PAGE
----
Now after Jesus was born in Bethlehem of Judea in the days of Herod the king, magi from the east arrived in Jerusalem, saying, “Where is He who has been born King of the Jews? For we saw His star in the east and have come to worship Him.”Matthew 2:1-2,9-11
After hearing the king, they went their way; and the star, which they had seen in the east, went on before them until it came and stood over the place where the Child was. When they saw the star, they rejoiced exceedingly with great joy. After coming into the house they saw the Child with Mary His mother; and they fell to the ground and worshiped Him. Then, opening their treasures, they presented to Him gifts of gold, frankincense, and myrrh.
The above is all that the Bible tells us about the “Three Wise Men”. They were called “magi”, plural of the word “magus”, which means some blend of magician, priest, sorcerer, astrologer and/or scholar. From that word and the verses above, the rest of the traditions have sprung up, including the Christmas song “We Three Kings”.
Notice, though, that the Bible lists three gifts, not three givers. From the plural, there was more than one; there could have been three — or thirty! It also doesn’t say that those givers were kings, nor does it refer to them by name. And it has them visit the house, not the stable, where the Child was with His mother. It’s not very likely that they were there alongside the shepherds the night He was born. Since Herod killed all Bethlehem boys under two years old in his effort to get rid of Jesus, the magi visit could have been any time up to two years later. But the traditions and songs — even though not necessarily Biblical — are still nice. 🙂
I’ve always liked the song well enough, but it wasn’t a particular favorite. I never really paid much attention to anything other than the first verse and the chorus:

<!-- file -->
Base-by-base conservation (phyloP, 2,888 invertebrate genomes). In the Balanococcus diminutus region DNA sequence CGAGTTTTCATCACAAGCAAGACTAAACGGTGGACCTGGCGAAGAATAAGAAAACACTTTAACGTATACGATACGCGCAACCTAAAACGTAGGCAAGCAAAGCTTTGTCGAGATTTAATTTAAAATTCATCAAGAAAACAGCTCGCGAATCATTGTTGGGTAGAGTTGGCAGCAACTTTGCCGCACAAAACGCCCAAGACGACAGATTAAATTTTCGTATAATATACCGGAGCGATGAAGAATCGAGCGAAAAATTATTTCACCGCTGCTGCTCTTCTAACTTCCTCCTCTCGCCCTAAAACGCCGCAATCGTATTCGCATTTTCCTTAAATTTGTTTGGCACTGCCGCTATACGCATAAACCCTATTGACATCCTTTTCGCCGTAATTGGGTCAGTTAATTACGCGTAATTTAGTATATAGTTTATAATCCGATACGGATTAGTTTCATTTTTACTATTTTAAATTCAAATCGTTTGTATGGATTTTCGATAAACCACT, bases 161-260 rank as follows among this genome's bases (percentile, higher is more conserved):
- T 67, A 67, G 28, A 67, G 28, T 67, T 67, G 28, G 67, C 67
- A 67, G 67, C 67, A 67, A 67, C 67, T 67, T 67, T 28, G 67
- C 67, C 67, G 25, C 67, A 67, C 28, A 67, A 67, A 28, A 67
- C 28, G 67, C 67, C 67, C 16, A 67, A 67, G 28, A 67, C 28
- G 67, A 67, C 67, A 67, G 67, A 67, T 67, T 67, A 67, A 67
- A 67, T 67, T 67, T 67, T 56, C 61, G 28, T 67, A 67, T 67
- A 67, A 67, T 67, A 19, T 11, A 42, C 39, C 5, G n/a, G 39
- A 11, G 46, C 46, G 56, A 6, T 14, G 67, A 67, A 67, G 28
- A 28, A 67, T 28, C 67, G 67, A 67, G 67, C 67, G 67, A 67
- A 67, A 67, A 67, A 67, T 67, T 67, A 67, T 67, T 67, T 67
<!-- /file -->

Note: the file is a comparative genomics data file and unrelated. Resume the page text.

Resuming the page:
We three kings of Orient are;
bearing gifts we traverse afar,
field and fountain, moor and mountain,
following yonder star.
O star of wonder, star of light,
star with royal beauty bright,
westward leading, still proceeding,
guide us to thy perfect light.
Come on, hum along; you know you want to! Have I got you stuck on the tune yet? 😀
But this year, something led me to look more closely at the other verses. They tell the entire Gospel story!
Born a King on Bethlehem’s plain,
gold I bring to crown him again,
King forever, ceasing never,
over us all to reign.
This Baby in a manger in Bethlehem was the prophesied King who was promised to reign on David’s throne forever.
He didn’t seem much like a king at that moment, did He? He was sleeping in a feed trough because the town was crowded and His parents couldn’t find a better place. Those parents were poor, and had traveled far. The travel was required because they were a conquered people, under military occupation by the Roman Empire. The purpose of the travel was a census that would make sure Rome knew to collect taxes from them.
But, regardless of appearances, this Baby is the eternal King of Kings. All the gold that exists was created by Him. I wonder if the Magi realized that they were offering Him something that He already owned?
Frankincense to offer have I;
incense owns a Deity nigh;
prayer and praising, voices raising,
worshiping God on high.
This baby is not only King; He is also God Himself, deserving all the worship accorded to the Almighty Creator.
Incense has been used in worship by many religions since ancient times. Frankincense mixed with spices was burned so that the sweet aroma moved upward, symbolically carrying the prayers of the worshippers.
The Magi obviously knew that this Baby was special. I wonder if they realized just how special?
Myrrh is mine; its bitter perfume
breathes a life of gathering gloom;
sorrowing, sighing, bleeding, dying,
sealed in the stone-cold tomb.
Myrrh was used in burials, as an embalming spice. I wonder if the Magi realized that their gift foreshadowed the day that it would be needed?
We, Along with the Three Kings
Glorious now behold him arise;
King and God and sacrifice:
sounds through the earth and skies.
I highly doubt that the Magi could foresee this turn of the story. But I would not be surprised to find them there celebrating with us in Heaven!
Note: See other Christmas articles here.
Footnotes and Scripture References
- As a bonus song, here is “Born to Die” by Barbara Mandrell.